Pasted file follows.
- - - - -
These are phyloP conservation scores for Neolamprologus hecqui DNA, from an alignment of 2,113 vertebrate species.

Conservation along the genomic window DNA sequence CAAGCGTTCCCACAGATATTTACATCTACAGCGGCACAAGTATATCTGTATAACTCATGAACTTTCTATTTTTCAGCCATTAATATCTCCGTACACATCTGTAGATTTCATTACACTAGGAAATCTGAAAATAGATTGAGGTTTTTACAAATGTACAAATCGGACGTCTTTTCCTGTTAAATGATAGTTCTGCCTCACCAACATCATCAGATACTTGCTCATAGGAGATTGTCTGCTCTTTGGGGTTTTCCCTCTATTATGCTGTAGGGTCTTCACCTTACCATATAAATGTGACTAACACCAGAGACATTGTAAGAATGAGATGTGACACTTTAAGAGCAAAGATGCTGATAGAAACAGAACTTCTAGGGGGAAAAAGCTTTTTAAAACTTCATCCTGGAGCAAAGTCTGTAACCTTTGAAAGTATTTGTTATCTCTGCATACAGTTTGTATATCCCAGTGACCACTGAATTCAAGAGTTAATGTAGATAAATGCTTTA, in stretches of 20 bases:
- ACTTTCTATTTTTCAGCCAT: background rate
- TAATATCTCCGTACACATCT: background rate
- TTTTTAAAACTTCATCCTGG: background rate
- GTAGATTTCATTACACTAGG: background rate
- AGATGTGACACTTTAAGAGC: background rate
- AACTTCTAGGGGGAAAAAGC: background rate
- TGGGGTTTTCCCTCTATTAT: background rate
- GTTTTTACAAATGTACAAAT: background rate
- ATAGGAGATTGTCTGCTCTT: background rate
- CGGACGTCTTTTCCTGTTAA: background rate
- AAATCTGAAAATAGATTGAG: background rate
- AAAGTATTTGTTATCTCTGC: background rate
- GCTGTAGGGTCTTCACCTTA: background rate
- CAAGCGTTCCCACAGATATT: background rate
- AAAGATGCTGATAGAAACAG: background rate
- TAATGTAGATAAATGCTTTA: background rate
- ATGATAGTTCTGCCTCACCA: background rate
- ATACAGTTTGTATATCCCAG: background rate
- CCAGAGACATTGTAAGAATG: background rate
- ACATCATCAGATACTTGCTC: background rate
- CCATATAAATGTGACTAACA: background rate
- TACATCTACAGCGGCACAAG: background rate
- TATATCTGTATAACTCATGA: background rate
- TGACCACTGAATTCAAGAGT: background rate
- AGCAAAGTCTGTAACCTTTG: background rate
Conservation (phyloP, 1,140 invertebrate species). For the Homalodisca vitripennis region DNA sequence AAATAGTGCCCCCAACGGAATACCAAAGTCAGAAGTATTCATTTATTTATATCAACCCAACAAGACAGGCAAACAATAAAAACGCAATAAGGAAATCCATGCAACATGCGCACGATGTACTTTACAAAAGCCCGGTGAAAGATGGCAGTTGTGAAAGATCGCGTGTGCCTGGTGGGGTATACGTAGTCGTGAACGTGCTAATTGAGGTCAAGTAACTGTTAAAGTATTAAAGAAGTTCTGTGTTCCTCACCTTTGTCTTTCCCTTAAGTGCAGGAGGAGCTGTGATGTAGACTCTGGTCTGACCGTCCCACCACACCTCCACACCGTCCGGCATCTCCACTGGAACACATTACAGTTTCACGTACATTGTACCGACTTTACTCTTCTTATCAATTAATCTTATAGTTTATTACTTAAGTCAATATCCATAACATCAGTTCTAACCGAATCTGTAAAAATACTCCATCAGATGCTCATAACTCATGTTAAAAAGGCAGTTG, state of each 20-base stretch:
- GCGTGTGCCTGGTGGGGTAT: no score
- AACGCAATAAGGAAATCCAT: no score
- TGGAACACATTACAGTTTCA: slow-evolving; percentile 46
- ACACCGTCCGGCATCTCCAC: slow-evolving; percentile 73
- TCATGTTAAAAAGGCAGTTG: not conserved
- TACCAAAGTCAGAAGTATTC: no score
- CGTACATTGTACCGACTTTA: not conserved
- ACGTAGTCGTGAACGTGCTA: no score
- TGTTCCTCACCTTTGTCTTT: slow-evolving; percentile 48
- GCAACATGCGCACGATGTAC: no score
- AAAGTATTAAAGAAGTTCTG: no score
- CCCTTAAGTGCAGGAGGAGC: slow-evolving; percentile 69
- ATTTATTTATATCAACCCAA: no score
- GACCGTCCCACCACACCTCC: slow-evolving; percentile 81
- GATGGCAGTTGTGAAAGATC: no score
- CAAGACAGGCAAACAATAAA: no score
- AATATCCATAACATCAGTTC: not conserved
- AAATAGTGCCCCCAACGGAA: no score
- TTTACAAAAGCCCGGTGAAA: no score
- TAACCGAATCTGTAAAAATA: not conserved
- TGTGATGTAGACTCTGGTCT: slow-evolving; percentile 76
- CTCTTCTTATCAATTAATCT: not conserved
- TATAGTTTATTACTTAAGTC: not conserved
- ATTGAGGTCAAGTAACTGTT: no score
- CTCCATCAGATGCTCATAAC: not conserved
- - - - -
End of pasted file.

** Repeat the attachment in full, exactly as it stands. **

These are phyloP conservation scores for Neolamprologus hecqui DNA, from an alignment of 2,113 vertebrate species.

Conservation along the genomic window DNA sequence CAAGCGTTCCCACAGATATTTACATCTACAGCGGCACAAGTATATCTGTATAACTCATGAACTTTCTATTTTTCAGCCATTAATATCTCCGTACACATCTGTAGATTTCATTACACTAGGAAATCTGAAAATAGATTGAGGTTTTTACAAATGTACAAATCGGACGTCTTTTCCTGTTAAATGATAGTTCTGCCTCACCAACATCATCAGATACTTGCTCATAGGAGATTGTCTGCTCTTTGGGGTTTTCCCTCTATTATGCTGTAGGGTCTTCACCTTACCATATAAATGTGACTAACACCAGAGACATTGTAAGAATGAGATGTGACACTTTAAGAGCAAAGATGCTGATAGAAACAGAACTTCTAGGGGGAAAAAGCTTTTTAAAACTTCATCCTGGAGCAAAGTCTGTAACCTTTGAAAGTATTTGTTATCTCTGCATACAGTTTGTATATCCCAGTGACCACTGAATTCAAGAGTTAATGTAGATAAATGCTTTA, in stretches of 20 bases:
- ACTTTCTATTTTTCAGCCAT: background rate
- TAATATCTCCGTACACATCT: background rate
- TTTTTAAAACTTCATCCTGG: background rate
- GTAGATTTCATTACACTAGG: background rate
- AGATGTGACACTTTAAGAGC: background rate
- AACTTCTAGGGGGAAAAAGC: background rate
- TGGGGTTTTCCCTCTATTAT: background rate
- GTTTTTACAAATGTACAAAT: background rate
- ATAGGAGATTGTCTGCTCTT: background rate
- CGGACGTCTTTTCCTGTTAA: background rate
- AAATCTGAAAATAGATTGAG: background rate
- AAAGTATTTGTTATCTCTGC: background rate
- GCTGTAGGGTCTTCACCTTA: background rate
- CAAGCGTTCCCACAGATATT: background rate
- AAAGATGCTGATAGAAACAG: background rate
- TAATGTAGATAAATGCTTTA: background rate
- ATGATAGTTCTGCCTCACCA: background rate
- ATACAGTTTGTATATCCCAG: background rate
- CCAGAGACATTGTAAGAATG: background rate
- ACATCATCAGATACTTGCTC: background rate
- CCATATAAATGTGACTAACA: background rate
- TACATCTACAGCGGCACAAG: background rate
- TATATCTGTATAACTCATGA: background rate
- TGACCACTGAATTCAAGAGT: background rate
- AGCAAAGTCTGTAACCTTTG: background rate
Conservation (phyloP, 1,140 invertebrate species). For the Homalodisca vitripennis region DNA sequence AAATAGTGCCCCCAACGGAATACCAAAGTCAGAAGTATTCATTTATTTATATCAACCCAACAAGACAGGCAAACAATAAAAACGCAATAAGGAAATCCATGCAACATGCGCACGATGTACTTTACAAAAGCCCGGTGAAAGATGGCAGTTGTGAAAGATCGCGTGTGCCTGGTGGGGTATACGTAGTCGTGAACGTGCTAATTGAGGTCAAGTAACTGTTAAAGTATTAAAGAAGTTCTGTGTTCCTCACCTTTGTCTTTCCCTTAAGTGCAGGAGGAGCTGTGATGTAGACTCTGGTCTGACCGTCCCACCACACCTCCACACCGTCCGGCATCTCCACTGGAACACATTACAGTTTCACGTACATTGTACCGACTTTACTCTTCTTATCAATTAATCTTATAGTTTATTACTTAAGTCAATATCCATAACATCAGTTCTAACCGAATCTGTAAAAATACTCCATCAGATGCTCATAACTCATGTTAAAAAGGCAGTTG, state of each 20-base stretch:
- GCGTGTGCCTGGTGGGGTAT: no score
- AACGCAATAAGGAAATCCAT: no score
- TGGAACACATTACAGTTTCA: slow-evolving; percentile 46
- ACACCGTCCGGCATCTCCAC: slow-evolving; percentile 73
- TCATGTTAAAAAGGCAGTTG: not conserved
- TACCAAAGTCAGAAGTATTC: no score
- CGTACATTGTACCGACTTTA: not conserved
- ACGTAGTCGTGAACGTGCTA: no score
- TGTTCCTCACCTTTGTCTTT: slow-evolving; percentile 48
- GCAACATGCGCACGATGTAC: no score
- AAAGTATTAAAGAAGTTCTG: no score
- CCCTTAAGTGCAGGAGGAGC: slow-evolving; percentile 69
- ATTTATTTATATCAACCCAA: no score
- GACCGTCCCACCACACCTCC: slow-evolving; percentile 81
- GATGGCAGTTGTGAAAGATC: no score
- CAAGACAGGCAAACAATAAA: no score
- AATATCCATAACATCAGTTC: not conserved
- AAATAGTGCCCCCAACGGAA: no score
- TTTACAAAAGCCCGGTGAAA: no score
- TAACCGAATCTGTAAAAATA: not conserved
- TGTGATGTAGACTCTGGTCT: slow-evolving; percentile 76
- CTCTTCTTATCAATTAATCT: not conserved
- TATAGTTTATTACTTAAGTC: not conserved
- ATTGAGGTCAAGTAACTGTT: no score
- CTCCATCAGATGCTCATAAC: not conserved